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Thousands back calls for parents in Wales to get same childcare support as in England

THE SENEDD debated two petitions calling for working parents in Wales to be offered the same childcare support as in England.

The UK Government announced plans as part of the 2023 spring budget to provide working parents of two-year-olds 15 hours of free childcare a week from April 2024.

UK ministers aim to expand this in stages to 30 hours a week for all eligible working parents of children aged nine months to three years by September 2025.

Jack Sargeant, who chairs the petitions committee, said the petitions calling for the offer in Wales to match that in England – submitted by Jade Richards and Madelaine Hallam – collected a total of more than 11,000 signatures.

Mr Sargeant raised Oxfam’s warning that childcare costs are forcing Welsh parents into poverty and deterring them from having more children.

The Labour MS for Alyn and Deeside also highlighted a Senedd equality committee report, entitled Minding the Future, on the childcare barrier facing working parents.

He warned a significant number of people in Wales are unhappy with the offer and roll-out.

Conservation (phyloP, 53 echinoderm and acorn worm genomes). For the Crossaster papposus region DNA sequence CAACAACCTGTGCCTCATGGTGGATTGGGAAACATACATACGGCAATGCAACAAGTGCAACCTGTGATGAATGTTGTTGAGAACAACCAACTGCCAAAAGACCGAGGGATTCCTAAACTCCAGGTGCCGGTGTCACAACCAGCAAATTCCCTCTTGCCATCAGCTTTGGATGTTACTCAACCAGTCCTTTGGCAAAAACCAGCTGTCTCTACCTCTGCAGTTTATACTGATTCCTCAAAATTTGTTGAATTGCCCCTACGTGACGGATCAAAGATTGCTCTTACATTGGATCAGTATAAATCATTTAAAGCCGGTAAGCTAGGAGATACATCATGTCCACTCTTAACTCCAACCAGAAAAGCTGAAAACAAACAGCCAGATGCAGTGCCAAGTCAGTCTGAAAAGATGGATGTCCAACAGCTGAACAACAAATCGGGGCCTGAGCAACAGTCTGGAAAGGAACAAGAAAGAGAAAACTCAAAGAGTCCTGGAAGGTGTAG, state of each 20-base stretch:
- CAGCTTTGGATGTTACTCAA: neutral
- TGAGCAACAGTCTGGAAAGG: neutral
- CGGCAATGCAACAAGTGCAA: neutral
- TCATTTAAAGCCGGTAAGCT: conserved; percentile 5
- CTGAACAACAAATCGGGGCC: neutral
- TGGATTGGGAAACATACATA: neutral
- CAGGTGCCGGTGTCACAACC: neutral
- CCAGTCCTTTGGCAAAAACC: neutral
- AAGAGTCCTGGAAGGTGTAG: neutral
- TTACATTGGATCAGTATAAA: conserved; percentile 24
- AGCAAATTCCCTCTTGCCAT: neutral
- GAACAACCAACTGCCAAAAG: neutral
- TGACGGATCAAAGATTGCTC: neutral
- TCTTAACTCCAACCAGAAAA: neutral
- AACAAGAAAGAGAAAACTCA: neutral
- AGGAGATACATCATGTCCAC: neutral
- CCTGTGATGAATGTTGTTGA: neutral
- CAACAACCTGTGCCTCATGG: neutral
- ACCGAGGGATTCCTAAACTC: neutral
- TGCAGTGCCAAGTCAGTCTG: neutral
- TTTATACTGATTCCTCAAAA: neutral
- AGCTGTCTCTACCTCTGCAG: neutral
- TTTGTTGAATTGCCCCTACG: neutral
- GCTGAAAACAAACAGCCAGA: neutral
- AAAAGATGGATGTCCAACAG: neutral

Mr Sargeant said: “Any of us across the chamber will have conversations with constituents who really need support and feel frustrated by the speed of change.

“This will include people who just live a street away from neighbours who are receiving support through Flying Start, yet they receive no support at all.

“The petitioners have said to me they are not against the premise of Flying Start and the idea of Flying Start, but they do question how it’s delivered in practice.”

Joel James, for the Conservatives, told the chamber that the UK Government offer will trigger £180 million of consequential funding for Wales.

Sioned Williams, for Plaid Cymru, said the childcare offer in England will not be available to every child and family and it would only span 38 weeks of the year.

During the debate on January 31, she called for any consequential funding from childcare spending in England to be used for the same purposes in Wales.

Ms Williams stressed: “This is a crucial matter in terms of tackling the shameful levels of child poverty and inequality that scar our communities.”

She highlighted a Bevan Foundation report, which was published the same day and found that 70 per cent of parents whose youngest is under ten say childcare is unaffordable.

Deputy minister for social services Julie Morgan argued Wales has one of the most generous offers in the UK, covering 48 weeks and including parents in education or training.

Ms Morgan warned that promises to families in England will fall well short of expectations.

She said: “It’s all very well to say you’re going to do something but in order to do it, you have to have the places, you have to have the workforce and you have to work jointly.”

She pointed to a commitment, under a deal with Plaid Cymru, to deliver a phased expansion of early years provision to include all two-year-olds, with a focus on the Welsh-medium offer.